Acer C720 Chromebook review
11.6 in 1,366x768 display, 1.3kg, 1.4GHz Intel Celeron 2955U, 2.00GB RAM, 16GB disk, Chrome OS
The C720 is Acer’s latest Chromebook and it improves on its predecessor, the Acer C7 , in almost every way. Its thinner chassis has been completely redesigned, taking more than a few design cues from Samsung’s Series 3 Chromebook, and its tapered sides now measure just 19mm thick. This shaves more than half a centimetre off the original C7, and the C720 looks all the better for it.
Sadly, there are fewer connection ports, as the C720 has just two USB ports, one of which is USB3, an SD card reader, an HDMI output and a 3.5mm headset jack. The C720’s lack of a VGA output is no great loss, but it’s a shame there’s no Ethernet port in case you hit a Wi-Fi dead-zone and can’t get online. Even so, the C720’s range of connections should be enough for most users.
Another benefit of the Celeron 2955U processor is its low energy consumption, which resulted in one of the longest battery lives we’ve seen from a Chromebook. With the screen set to half brightness, the C720 lasted an impressive seven hours and 2 minutes in our continuous video playback test.
The C720’s integrated Intel HD Graphics chip is also perfectly capable of playing the Chrome Web Store’s small selection of games. The C720 played Bastion without issue, and even Ubisoft’s From Dust ran smoothly in our web browser.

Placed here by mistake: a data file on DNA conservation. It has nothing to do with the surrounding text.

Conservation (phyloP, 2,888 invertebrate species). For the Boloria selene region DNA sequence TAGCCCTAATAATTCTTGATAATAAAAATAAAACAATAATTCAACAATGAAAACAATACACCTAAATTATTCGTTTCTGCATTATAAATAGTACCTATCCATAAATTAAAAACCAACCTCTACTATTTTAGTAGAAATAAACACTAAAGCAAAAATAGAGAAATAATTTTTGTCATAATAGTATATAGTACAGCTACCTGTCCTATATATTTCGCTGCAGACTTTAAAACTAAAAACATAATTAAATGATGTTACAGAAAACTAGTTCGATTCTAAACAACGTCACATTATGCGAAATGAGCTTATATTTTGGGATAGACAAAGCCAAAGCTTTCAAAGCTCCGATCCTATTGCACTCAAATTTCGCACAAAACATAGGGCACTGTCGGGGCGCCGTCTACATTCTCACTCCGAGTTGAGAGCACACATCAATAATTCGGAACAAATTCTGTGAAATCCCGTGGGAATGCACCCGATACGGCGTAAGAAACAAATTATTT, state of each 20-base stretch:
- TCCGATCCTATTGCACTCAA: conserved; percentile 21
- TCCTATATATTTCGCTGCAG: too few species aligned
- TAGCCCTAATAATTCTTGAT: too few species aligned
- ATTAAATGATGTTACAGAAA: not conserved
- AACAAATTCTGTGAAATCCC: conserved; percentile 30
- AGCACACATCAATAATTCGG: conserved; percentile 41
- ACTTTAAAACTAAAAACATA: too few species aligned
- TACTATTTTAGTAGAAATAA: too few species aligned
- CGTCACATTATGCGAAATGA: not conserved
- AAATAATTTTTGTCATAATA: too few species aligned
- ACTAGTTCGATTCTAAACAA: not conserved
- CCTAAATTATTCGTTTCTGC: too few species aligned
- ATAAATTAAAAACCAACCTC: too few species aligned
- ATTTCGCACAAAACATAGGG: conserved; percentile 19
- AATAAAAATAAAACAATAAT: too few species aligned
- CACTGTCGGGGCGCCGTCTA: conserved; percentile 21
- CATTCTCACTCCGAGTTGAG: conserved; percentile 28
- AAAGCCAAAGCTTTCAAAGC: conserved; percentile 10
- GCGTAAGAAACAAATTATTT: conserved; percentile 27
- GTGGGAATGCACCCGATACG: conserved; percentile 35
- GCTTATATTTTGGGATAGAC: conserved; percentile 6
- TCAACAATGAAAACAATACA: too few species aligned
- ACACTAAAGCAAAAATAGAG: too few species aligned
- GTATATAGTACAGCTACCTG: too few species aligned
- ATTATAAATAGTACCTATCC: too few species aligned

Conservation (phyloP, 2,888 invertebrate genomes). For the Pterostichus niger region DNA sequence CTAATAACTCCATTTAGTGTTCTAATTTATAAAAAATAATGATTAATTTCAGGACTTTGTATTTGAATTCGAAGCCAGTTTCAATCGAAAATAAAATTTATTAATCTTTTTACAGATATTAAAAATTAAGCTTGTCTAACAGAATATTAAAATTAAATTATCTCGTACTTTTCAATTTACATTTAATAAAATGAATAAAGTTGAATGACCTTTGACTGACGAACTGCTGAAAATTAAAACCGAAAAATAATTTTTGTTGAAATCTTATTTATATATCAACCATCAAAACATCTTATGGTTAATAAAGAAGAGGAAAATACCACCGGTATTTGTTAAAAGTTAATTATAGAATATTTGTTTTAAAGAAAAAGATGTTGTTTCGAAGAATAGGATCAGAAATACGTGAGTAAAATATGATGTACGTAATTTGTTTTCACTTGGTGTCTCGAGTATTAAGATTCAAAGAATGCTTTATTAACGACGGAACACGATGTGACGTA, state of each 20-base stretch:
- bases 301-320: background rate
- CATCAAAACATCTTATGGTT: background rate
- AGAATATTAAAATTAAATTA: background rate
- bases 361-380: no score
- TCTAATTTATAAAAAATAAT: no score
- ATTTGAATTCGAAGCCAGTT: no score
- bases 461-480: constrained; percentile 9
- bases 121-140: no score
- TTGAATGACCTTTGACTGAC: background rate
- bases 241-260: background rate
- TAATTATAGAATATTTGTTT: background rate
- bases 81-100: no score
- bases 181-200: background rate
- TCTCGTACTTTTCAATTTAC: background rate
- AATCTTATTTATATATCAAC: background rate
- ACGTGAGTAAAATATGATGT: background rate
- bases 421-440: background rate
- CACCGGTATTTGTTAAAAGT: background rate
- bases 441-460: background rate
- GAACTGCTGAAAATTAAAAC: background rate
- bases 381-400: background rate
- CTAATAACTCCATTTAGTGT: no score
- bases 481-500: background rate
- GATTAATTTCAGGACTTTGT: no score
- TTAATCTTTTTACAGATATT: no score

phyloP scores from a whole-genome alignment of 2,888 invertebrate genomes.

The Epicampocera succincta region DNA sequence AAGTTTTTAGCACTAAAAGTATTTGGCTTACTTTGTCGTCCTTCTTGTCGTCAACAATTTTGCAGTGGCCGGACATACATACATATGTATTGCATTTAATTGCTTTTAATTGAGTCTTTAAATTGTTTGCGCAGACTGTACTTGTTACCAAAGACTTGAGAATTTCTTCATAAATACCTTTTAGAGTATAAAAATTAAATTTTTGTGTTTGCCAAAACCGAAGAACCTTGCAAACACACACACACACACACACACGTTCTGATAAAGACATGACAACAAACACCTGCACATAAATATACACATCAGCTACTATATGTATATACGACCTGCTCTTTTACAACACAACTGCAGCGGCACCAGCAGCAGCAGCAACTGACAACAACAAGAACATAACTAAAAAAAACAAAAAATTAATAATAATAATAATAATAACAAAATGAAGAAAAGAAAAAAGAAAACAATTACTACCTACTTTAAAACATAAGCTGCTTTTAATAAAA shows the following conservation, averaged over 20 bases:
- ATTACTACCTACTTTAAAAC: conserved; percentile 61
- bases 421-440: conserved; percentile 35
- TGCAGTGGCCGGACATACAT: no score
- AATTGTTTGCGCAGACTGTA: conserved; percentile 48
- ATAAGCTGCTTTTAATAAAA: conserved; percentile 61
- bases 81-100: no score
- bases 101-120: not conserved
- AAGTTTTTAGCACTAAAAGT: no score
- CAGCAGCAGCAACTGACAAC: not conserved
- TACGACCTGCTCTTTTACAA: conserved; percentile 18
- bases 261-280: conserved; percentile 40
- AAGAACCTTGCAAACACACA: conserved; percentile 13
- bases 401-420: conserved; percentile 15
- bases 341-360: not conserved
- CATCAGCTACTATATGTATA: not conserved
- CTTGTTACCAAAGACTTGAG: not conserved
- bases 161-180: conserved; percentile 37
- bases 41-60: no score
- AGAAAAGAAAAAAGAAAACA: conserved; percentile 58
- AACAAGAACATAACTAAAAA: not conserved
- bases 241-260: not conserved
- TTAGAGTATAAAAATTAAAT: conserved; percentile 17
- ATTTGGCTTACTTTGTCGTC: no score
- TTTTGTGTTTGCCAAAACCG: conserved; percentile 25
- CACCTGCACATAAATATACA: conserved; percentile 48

Also thanks to various improvements, the C720 is great to use for everyday tasks. The redesigned keyboard means you won’t accidentally hit the Pg Up and Pg Down keys when you use the arrow keys. The Caps Lock key has been replaced with Google’s dedicated Search key, but you can still enable Caps Lock by pressing Alt and Search. We definitely prefer the new location of the Search key because it’s closer to our hands when typing.
The keyboard felt a little cramped when we were typing compared to other Chromebooks we’ve used, but it didn’t seem to affect our typing quality. The touchpad is a little too small, but it’s perfectly responsive and multitouch gestures such as two-finger scrolling worked beautifully.